Dec. 4 (UPI) -- On this date in history:
In 1881, the Los Angeles Times published its first edition.
In 1918, President Woodrow Wilson became the first sitting U.S. president to travel to Europe. He lead the U.S. delegation to a peace conference ending World War I.
In 1942, U.S. President Franklin D. Roosevelt ordered liquidation of the Works Projects Administration, created during the Great Depression to provide work for the unemployed. The WPA was originally called the Works Progress Administration.
In 1954, the first Burger King fast-food restaurant opened -- in Miami.
In 1969, Chicago police killed two members of the Black Panthers -- Mark Clark and Fred Hampton -- in what officials described as a gun fight. An investigation later determined police falsified their report and fired about 100 bullets compared to one from the two men. All charges against the police were dismissed.
In 1971, India joined East Pakistan in its war for independence from West Pakistan. East Pakistan became the republic of Bangladesh.
In 1991, American Terry Anderson was freed by his pro-Iranian captors after six years.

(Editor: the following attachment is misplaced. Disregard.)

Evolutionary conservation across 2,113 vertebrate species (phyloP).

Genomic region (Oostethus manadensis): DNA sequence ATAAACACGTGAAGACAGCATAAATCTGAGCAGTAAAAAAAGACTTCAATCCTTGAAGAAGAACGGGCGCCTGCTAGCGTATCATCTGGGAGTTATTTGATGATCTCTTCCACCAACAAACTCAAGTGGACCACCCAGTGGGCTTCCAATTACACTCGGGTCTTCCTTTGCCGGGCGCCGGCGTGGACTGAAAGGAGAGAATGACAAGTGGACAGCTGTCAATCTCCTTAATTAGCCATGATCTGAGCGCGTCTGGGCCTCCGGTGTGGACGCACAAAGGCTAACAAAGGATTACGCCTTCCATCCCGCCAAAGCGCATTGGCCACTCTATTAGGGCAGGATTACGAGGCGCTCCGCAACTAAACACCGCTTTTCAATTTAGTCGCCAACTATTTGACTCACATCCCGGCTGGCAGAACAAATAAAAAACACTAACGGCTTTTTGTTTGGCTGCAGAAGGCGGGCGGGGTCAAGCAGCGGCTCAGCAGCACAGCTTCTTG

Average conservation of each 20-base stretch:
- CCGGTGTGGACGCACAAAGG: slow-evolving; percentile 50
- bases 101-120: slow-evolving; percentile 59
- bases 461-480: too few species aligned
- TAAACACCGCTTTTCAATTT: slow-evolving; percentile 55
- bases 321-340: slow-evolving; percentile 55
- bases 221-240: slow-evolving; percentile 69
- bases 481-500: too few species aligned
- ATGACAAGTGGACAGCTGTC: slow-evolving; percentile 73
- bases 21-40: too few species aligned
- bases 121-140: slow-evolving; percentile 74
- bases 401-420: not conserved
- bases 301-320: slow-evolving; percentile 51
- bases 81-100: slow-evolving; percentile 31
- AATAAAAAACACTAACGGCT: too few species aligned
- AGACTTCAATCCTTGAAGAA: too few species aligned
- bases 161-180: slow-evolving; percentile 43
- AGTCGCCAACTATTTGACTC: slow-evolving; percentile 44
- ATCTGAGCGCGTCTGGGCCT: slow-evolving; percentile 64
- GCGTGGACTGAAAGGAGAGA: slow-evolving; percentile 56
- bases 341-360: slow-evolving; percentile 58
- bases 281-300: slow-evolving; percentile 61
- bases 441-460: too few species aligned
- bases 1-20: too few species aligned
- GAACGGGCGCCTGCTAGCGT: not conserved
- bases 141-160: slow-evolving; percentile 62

In 1992, President George H.W. Bush ordered U.S. troops into Somalia.
In 1997, health officials in Europe voted to ban most forms of advertising of tobacco beginning in four to five years.
In 2006, John Bolton resigned as U.S. envoy to the United Nations. He had been a harsh critic of U.N. bureaucracy.
In 2009, an Italian jury found U.S. exchange student Amanda Knox and her Italian boyfriend, Raffaele Sollecito, guilty of murdering her roommate, Meredith Kercher. Knox and Sollecito were acquitted in 2011.
In 2012, Newark, N.J., Mayor Cory Booker, responding to a challenge to survive on food stamps, began a week of spending less than $5 a day on food -- posting his grocery receipts on Facebook and Twitter. "This is hard," said Booker, who became a U.S. senator in 2013.
In 2019, a Gambian-based boat carrying about 150 migrants heading for the Canary Islands sank as it approached Mauritania, killing at least 58 people.